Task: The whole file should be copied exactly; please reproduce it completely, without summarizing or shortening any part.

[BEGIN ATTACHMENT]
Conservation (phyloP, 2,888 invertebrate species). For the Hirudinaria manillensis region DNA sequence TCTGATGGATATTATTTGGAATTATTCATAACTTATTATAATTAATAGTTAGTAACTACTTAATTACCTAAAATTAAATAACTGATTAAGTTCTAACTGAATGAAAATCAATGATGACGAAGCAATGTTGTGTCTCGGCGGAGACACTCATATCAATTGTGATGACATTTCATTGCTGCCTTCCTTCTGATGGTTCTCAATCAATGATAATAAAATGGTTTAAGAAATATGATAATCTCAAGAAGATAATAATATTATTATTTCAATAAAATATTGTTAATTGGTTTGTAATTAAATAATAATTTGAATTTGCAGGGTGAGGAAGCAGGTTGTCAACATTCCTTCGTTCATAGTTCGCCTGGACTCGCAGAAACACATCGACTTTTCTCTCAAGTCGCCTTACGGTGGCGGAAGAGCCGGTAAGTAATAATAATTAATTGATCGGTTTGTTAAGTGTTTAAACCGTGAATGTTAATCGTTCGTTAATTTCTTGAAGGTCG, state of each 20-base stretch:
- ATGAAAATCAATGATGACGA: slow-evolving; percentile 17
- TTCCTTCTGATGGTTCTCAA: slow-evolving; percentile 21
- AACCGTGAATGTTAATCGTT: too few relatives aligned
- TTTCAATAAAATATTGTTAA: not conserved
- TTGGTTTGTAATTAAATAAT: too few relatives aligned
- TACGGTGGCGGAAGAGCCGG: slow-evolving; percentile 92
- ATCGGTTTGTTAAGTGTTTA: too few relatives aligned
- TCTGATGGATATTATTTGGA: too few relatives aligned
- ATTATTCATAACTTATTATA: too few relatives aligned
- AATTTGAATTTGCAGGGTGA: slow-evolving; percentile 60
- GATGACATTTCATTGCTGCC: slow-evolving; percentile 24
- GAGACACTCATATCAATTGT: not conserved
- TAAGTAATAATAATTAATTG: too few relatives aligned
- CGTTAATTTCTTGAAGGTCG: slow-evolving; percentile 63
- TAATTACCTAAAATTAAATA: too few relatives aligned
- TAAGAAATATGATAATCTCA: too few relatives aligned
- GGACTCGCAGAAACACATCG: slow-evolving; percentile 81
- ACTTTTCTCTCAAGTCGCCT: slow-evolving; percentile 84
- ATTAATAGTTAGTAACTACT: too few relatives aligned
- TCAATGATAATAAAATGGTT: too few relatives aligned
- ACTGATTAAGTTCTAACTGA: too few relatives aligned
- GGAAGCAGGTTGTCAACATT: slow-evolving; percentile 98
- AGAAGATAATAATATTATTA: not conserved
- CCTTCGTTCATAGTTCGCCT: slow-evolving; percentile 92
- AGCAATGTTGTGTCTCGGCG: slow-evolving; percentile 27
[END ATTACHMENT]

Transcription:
Conservation (phyloP, 2,888 invertebrate species). For the Hirudinaria manillensis region DNA sequence TCTGATGGATATTATTTGGAATTATTCATAACTTATTATAATTAATAGTTAGTAACTACTTAATTACCTAAAATTAAATAACTGATTAAGTTCTAACTGAATGAAAATCAATGATGACGAAGCAATGTTGTGTCTCGGCGGAGACACTCATATCAATTGTGATGACATTTCATTGCTGCCTTCCTTCTGATGGTTCTCAATCAATGATAATAAAATGGTTTAAGAAATATGATAATCTCAAGAAGATAATAATATTATTATTTCAATAAAATATTGTTAATTGGTTTGTAATTAAATAATAATTTGAATTTGCAGGGTGAGGAAGCAGGTTGTCAACATTCCTTCGTTCATAGTTCGCCTGGACTCGCAGAAACACATCGACTTTTCTCTCAAGTCGCCTTACGGTGGCGGAAGAGCCGGTAAGTAATAATAATTAATTGATCGGTTTGTTAAGTGTTTAAACCGTGAATGTTAATCGTTCGTTAATTTCTTGAAGGTCG, state of each 20-base stretch:
- ATGAAAATCAATGATGACGA: slow-evolving; percentile 17
- TTCCTTCTGATGGTTCTCAA: slow-evolving; percentile 21
- AACCGTGAATGTTAATCGTT: too few relatives aligned
- TTTCAATAAAATATTGTTAA: not conserved
- TTGGTTTGTAATTAAATAAT: too few relatives aligned
- TACGGTGGCGGAAGAGCCGG: slow-evolving; percentile 92
- ATCGGTTTGTTAAGTGTTTA: too few relatives aligned
- TCTGATGGATATTATTTGGA: too few relatives aligned
- ATTATTCATAACTTATTATA: too few relatives aligned
- AATTTGAATTTGCAGGGTGA: slow-evolving; percentile 60
- GATGACATTTCATTGCTGCC: slow-evolving; percentile 24
- GAGACACTCATATCAATTGT: not conserved
- TAAGTAATAATAATTAATTG: too few relatives aligned
- CGTTAATTTCTTGAAGGTCG: slow-evolving; percentile 63
- TAATTACCTAAAATTAAATA: too few relatives aligned
- TAAGAAATATGATAATCTCA: too few relatives aligned
- GGACTCGCAGAAACACATCG: slow-evolving; percentile 81
- ACTTTTCTCTCAAGTCGCCT: slow-evolving; percentile 84
- ATTAATAGTTAGTAACTACT: too few relatives aligned
- TCAATGATAATAAAATGGTT: too few relatives aligned
- ACTGATTAAGTTCTAACTGA: too few relatives aligned
- GGAAGCAGGTTGTCAACATT: slow-evolving; percentile 98
- AGAAGATAATAATATTATTA: not conserved
- CCTTCGTTCATAGTTCGCCT: slow-evolving; percentile 92
- AGCAATGTTGTGTCTCGGCG: slow-evolving; percentile 27